Corsican Brook Salamander, Euproctus montanus

The Corsican Brook Salamander (Euproctus montanus), known also as the Corsican Mountain Newt, is a species of salamander belonging to the Salamandridae family. It is native to Corsica, an island in the Mediterranean Sea.

It is found mostly in rocky streams, springs, and rivers in forest and maquis and altitudes of over 600 meters.

It is smaller than other closely related species, such as the Sardinian Brook Salamander (Euproctus platycephalus) and can reach a length of about 5 inches, though a more typical size is 4 inches long. The head is long with a rounded snout and the tail is oval in cross section and as long as the rest of the animal. The parotoid glands featured on the side of the next are unique. The males have spurs on the hind legs and a conical cloaca that points backwards, whereas the females have a cloaca with a ventral opening. The skin is smooth when it’s living in water, but becomes more granular when living on land. The coloration is brown or olive, sometimes with mottling or orange, red, or brown, especially near the spine. It has a paler and fairly uniformly colored underside, occasionally with white flecks, but isn’t spotted on the throat. The only other salamander on the island is the Corsican Fire Salamander (Salamandra corsica) which has unique black and yellow coloration.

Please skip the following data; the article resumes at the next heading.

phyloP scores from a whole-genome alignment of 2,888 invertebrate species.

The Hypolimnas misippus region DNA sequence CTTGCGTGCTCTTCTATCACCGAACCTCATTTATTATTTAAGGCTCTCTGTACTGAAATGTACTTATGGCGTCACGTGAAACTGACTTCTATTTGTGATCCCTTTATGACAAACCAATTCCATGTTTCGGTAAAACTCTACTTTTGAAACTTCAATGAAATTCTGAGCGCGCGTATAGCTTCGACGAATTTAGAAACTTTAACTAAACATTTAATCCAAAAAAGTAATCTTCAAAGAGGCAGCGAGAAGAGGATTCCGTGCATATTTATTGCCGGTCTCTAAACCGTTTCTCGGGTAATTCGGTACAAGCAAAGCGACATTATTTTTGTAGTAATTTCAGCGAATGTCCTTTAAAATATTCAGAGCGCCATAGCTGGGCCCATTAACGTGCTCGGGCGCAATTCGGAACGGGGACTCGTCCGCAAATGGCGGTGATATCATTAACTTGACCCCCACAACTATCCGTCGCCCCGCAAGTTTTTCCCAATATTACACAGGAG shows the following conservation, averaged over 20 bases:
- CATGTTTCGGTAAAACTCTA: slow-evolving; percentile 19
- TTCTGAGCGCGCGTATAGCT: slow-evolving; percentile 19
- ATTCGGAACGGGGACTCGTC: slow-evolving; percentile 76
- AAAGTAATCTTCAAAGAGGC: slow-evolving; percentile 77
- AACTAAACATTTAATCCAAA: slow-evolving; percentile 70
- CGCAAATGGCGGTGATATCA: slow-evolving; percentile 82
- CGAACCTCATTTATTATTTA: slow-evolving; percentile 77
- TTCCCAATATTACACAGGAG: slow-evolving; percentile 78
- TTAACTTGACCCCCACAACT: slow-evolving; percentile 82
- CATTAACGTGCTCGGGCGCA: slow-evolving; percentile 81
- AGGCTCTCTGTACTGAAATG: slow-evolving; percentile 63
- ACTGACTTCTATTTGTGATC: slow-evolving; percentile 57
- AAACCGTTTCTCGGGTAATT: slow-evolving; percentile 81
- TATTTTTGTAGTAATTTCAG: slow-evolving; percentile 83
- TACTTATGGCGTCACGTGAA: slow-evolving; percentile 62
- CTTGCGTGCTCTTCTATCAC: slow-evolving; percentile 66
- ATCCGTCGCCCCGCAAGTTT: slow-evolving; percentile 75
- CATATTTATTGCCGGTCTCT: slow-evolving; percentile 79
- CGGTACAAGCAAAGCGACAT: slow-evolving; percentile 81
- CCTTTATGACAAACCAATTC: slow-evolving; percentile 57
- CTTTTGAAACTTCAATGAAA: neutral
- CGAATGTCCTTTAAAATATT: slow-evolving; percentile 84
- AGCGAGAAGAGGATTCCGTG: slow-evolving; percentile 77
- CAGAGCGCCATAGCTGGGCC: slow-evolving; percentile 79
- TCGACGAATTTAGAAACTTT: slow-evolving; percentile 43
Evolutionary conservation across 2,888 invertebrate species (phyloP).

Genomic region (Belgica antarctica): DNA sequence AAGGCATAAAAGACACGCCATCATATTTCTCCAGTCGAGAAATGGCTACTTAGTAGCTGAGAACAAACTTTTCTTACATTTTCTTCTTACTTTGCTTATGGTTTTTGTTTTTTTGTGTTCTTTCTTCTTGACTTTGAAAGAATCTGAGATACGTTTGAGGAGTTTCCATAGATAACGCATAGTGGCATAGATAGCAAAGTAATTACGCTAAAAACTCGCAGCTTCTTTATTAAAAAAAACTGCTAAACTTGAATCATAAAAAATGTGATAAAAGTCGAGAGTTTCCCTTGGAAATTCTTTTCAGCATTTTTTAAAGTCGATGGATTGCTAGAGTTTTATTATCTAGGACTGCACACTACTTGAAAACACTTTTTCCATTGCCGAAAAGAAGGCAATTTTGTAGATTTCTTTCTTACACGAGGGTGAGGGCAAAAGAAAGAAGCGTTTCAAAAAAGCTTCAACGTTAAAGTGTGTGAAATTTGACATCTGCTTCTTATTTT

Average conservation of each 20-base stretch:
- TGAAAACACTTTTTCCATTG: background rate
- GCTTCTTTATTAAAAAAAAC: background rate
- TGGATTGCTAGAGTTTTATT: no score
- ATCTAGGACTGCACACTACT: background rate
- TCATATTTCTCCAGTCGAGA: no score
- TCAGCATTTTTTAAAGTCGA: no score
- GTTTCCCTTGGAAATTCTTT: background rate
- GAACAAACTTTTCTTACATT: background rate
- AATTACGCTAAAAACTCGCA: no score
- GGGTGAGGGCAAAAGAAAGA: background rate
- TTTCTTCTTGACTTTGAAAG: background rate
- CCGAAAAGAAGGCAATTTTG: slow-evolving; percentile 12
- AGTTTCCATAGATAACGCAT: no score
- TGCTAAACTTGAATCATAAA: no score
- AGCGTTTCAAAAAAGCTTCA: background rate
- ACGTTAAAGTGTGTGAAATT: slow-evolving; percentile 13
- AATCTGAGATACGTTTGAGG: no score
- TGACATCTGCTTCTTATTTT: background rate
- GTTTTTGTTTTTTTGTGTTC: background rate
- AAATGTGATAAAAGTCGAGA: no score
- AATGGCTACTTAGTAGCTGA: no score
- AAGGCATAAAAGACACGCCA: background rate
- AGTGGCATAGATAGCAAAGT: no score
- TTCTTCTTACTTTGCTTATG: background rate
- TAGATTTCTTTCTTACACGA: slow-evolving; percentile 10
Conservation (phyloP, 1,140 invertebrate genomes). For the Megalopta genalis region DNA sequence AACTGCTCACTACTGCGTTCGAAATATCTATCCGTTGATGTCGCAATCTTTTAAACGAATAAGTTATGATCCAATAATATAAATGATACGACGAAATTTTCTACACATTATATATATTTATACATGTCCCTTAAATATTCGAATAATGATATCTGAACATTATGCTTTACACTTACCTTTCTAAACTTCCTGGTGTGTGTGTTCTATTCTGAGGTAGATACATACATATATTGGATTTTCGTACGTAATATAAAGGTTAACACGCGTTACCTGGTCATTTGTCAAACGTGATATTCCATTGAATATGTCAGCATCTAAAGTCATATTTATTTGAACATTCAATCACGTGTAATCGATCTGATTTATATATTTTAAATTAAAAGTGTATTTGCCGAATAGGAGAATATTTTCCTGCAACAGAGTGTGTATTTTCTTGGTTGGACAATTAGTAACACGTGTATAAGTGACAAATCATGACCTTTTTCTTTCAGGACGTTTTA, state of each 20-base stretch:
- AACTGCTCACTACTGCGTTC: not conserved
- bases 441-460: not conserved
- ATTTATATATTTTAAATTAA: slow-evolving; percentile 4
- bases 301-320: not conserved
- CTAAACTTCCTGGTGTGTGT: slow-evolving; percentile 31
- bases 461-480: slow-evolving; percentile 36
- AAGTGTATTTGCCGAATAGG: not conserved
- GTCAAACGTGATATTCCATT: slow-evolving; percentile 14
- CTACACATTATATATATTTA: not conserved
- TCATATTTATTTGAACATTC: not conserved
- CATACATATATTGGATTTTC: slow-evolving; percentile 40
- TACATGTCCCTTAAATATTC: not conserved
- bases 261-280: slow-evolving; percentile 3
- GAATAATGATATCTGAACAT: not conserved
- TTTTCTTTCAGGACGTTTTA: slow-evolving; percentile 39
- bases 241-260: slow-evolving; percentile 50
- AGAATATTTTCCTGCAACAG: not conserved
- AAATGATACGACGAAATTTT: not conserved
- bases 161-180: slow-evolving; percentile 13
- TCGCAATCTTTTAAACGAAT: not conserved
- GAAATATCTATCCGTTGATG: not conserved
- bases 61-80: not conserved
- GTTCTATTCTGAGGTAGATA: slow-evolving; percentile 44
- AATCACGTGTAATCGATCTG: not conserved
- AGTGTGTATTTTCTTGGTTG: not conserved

It is endemic to the island of Corsica. It isn’t present in the eastern lowland areas or near much of the coast but it can be found at altitudes up to 7,382 feet and is most common in the range of 2,000 to 4,900 feet. It is mostly aquatic, living in ponds, lakes, and the slower-moving portions of streams, often hiding under stones. When on the land, it doesn’t stray far from the water and inhabits maquis and woods, where it can be found in the undergrowth or under fallen logs and rocks.

Image Caption: Euproctus montanus, male. Credit: Lacertaagilis/Wikipedia (CC BY-SA 3.0)